What's In a Name: Los Angeles

Naming forms a very complex and vital part of human culture and language. From its political uses in acts of erasure and reclaiming to its practical and intimate roles within private and public spaces, names serve to allude to and confirm the presence of a thing. The naming or re-naming of a thing helps to establish an existing identity or herald a new one. In several African societies, names often reflect cultural, religious and ethnic identity. Often designed as an elaborate ceremony that happens days after birth and involves contributions from extended family and community, the naming of a child is a sacred act that can reflect the family's hopes, beliefs, situations and values.

To commemorate the opening of Rele’s new space in Los Angeles, the gallery presents work by represented artists in dialogue with the concept of naming, mainly by exploring their own names. The names we bear often function as one of the earliest ways in which we experience ourselves and are experienced by others. Consciously or unconsciously, self-chosen or given, a name becomes an introduction, a prologue, one that carries the weight of cultural, religious and social contexts. Explored literally or conceptually, the gallery presents works that contemplate a recognition of self through the lens of a name. How do we understand the identities and embodiments in a name? Is the act of naming neutral and arbitrary or is it rooted in specific ideas and customs? What do our names mean to us?

Titled Echezona’m (forget me not) after her mother, Chidinma Nnoli’s diptych imagines her name as an embodiment of the women she’s descended from and a reflection of how their identities live on through her. In her painting, she refrains from a literal engagement with the idea of a name considering the erasure of women’s names that often occurs through marriage. Nnoli considers her name as composed of the qualities, experiences, and spirit of the women who have come before her.

Drawing from his name which translates as ‘Everything has an end’, Ameh Egwuh’s painting reflects on the finitude of existence. Titled Calm, the piece imagines a state of serenity even within difficult times, through the acknowledgment that everything is temporal. For the artist, his name serves as a way of address and a reminder of transience.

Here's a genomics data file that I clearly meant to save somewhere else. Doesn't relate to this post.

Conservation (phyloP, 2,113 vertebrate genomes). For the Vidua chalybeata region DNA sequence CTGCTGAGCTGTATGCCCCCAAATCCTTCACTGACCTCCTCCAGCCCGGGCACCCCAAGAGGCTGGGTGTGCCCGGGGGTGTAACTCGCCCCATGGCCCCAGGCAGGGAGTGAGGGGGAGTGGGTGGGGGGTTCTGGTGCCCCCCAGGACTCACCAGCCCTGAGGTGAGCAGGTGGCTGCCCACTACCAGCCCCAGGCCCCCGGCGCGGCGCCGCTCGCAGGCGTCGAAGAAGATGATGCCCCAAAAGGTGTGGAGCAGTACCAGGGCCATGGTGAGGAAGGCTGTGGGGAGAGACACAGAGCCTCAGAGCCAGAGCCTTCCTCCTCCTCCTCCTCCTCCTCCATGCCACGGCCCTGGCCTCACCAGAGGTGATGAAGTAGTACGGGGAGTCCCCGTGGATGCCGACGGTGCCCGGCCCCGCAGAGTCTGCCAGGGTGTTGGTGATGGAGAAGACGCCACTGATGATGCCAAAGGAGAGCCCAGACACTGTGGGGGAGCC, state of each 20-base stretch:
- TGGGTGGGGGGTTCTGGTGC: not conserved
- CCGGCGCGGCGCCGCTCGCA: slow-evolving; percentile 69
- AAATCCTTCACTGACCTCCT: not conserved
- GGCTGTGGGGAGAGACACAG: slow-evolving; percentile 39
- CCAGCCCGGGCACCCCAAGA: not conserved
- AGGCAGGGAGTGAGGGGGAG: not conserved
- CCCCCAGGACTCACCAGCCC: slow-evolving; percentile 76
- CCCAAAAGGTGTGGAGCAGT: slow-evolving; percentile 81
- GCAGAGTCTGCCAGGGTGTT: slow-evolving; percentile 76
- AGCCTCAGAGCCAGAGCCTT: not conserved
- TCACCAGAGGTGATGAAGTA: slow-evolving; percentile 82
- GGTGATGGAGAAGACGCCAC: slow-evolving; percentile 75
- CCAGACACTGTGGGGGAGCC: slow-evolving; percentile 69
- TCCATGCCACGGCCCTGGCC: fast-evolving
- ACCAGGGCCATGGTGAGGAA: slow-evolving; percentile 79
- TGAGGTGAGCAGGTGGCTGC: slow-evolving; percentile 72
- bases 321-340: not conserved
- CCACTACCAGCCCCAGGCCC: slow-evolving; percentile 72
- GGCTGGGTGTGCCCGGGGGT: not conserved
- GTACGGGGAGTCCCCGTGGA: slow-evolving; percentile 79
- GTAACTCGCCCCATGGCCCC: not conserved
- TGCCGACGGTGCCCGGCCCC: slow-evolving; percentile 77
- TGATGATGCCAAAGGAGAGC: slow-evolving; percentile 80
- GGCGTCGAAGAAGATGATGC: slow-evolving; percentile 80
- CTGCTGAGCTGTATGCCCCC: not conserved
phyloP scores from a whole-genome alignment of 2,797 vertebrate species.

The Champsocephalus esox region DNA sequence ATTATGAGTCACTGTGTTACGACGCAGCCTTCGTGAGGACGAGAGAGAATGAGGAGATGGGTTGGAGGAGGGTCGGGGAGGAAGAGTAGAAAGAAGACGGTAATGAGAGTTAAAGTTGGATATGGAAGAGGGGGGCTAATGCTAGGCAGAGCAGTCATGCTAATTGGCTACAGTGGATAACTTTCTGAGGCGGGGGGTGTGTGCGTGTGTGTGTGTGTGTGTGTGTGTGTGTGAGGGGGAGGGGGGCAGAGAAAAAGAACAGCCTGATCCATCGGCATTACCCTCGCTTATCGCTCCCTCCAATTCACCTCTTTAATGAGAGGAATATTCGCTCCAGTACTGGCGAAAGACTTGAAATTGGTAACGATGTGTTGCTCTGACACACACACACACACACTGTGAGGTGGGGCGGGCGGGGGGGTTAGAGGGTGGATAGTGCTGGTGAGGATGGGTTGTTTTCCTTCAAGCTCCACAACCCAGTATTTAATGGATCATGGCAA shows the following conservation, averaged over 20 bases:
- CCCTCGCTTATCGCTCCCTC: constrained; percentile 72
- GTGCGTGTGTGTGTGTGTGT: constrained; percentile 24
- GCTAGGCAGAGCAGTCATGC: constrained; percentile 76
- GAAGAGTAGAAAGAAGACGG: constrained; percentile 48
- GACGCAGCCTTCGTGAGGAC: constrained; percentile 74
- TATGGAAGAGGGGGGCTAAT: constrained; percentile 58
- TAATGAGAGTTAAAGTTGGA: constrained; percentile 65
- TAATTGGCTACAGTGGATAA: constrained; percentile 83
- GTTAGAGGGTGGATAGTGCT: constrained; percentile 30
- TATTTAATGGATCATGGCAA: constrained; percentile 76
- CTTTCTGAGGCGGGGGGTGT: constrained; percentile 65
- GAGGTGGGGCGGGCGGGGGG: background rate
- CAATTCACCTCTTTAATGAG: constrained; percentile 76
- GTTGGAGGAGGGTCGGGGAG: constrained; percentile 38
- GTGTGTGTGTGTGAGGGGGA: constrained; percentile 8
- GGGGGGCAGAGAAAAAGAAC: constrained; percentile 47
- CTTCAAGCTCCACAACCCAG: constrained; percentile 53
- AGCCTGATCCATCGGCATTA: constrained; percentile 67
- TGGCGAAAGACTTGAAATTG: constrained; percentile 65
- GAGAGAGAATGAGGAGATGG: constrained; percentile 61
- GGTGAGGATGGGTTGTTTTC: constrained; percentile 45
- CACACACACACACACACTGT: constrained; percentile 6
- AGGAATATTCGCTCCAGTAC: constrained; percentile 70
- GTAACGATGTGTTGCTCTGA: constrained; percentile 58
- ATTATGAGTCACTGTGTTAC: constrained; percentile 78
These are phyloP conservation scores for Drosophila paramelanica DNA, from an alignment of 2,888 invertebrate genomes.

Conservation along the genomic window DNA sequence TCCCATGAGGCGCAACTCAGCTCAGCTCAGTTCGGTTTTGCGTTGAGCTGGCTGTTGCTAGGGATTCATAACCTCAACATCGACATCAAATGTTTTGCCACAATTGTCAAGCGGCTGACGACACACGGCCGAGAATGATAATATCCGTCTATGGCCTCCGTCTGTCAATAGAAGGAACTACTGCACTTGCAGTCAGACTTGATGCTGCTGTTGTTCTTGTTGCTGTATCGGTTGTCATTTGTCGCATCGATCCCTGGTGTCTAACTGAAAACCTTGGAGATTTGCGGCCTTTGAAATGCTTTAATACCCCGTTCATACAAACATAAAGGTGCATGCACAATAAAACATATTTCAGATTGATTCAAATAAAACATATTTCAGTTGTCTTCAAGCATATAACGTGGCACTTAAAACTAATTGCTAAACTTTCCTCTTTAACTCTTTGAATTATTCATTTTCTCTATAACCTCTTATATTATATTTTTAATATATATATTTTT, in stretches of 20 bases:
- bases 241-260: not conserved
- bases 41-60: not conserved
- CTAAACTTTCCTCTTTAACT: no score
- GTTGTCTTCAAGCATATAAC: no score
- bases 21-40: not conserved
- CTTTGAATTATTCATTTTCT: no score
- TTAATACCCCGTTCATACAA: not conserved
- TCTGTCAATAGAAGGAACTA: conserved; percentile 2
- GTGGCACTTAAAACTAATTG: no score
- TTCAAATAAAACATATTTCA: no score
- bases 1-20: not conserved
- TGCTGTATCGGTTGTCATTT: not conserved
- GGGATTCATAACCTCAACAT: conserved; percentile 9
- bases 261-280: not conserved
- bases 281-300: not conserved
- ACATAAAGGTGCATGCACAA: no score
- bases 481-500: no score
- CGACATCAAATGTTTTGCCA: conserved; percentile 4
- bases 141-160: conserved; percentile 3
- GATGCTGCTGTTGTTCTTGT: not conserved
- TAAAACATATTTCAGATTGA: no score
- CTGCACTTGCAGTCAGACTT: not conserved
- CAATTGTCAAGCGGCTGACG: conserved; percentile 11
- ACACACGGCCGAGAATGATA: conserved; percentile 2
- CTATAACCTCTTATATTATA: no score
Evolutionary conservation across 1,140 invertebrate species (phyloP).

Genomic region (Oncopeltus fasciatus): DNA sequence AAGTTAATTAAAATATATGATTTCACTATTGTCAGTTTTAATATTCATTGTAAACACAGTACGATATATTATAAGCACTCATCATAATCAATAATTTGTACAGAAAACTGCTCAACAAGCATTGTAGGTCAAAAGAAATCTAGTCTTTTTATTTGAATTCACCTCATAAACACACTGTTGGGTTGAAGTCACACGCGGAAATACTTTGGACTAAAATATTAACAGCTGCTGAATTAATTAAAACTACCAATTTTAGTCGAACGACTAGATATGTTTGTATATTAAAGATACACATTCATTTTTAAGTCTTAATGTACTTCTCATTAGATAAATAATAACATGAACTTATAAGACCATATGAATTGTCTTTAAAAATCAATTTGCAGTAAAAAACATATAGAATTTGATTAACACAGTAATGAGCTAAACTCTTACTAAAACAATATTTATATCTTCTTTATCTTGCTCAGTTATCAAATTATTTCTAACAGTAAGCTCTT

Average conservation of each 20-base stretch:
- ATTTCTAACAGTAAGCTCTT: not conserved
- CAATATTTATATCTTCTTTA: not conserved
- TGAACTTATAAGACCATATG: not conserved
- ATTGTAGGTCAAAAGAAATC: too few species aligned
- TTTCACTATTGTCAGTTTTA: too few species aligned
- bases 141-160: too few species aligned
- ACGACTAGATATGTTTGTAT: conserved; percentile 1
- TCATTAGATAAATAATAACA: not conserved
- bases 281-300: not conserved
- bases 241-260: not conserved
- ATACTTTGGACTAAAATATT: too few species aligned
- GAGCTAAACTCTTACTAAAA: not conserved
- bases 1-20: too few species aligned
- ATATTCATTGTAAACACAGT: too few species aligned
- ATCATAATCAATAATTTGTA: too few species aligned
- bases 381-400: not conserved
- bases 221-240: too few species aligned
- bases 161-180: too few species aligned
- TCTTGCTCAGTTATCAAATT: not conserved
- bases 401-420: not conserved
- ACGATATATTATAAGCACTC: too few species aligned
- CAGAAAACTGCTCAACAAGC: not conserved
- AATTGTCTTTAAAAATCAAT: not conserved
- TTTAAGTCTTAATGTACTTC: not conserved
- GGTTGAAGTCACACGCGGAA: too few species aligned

Neec Nonso’s series of photographs engages with the rich layers of meaning, emotion, and culture hidden within the act of naming. Contemplating his decision to change his birth name due to its association with Christianity, Nonso addresses the misinterpretation of Igbo and Yoruba deities' names within the context of religion. Simultaneously, he reflects on names as carriers of history and culture, shaping how we see the world.

Challenging the well-known Shakespearian phrase ‘A rose by any other name would smell as sweet’, IyunOla Sanyaolu considers naming as a reflection of self in her painting A daisy by any other name won’t smell as sweet. Featuring images of daisies and a reflection of the artist, the painting considers the identity of these distinct forms as rooted in their names. With a first name that loosely translates to ‘precious bead’, Sanyaolu sees the flower's preciousness as a representation of her self-awareness and identity.

Drawing from her experience growing up Catholic and the significance of her name Marcellina which means ‘little warrior’, Marcellina Akpojotor’s work focuses on the profound significance of names and the process of self-acceptance and reinvention. In her work, she contemplates the intricate tapestry of influences that shape our existence, such as our parents' aspirations, cultural heritage, and our aspirations, among other elements.

bell hooks argues that naming is a political act, with the ability to shape and control our perception of the world. As the gallery moves into a new space with hopes of defining new directions and possibilities, we invite an inquiry into a fundamental description of existence. In exploring this revered act (especially within Nigerian and African societies), how do we understand our roots and the possibilities ahead?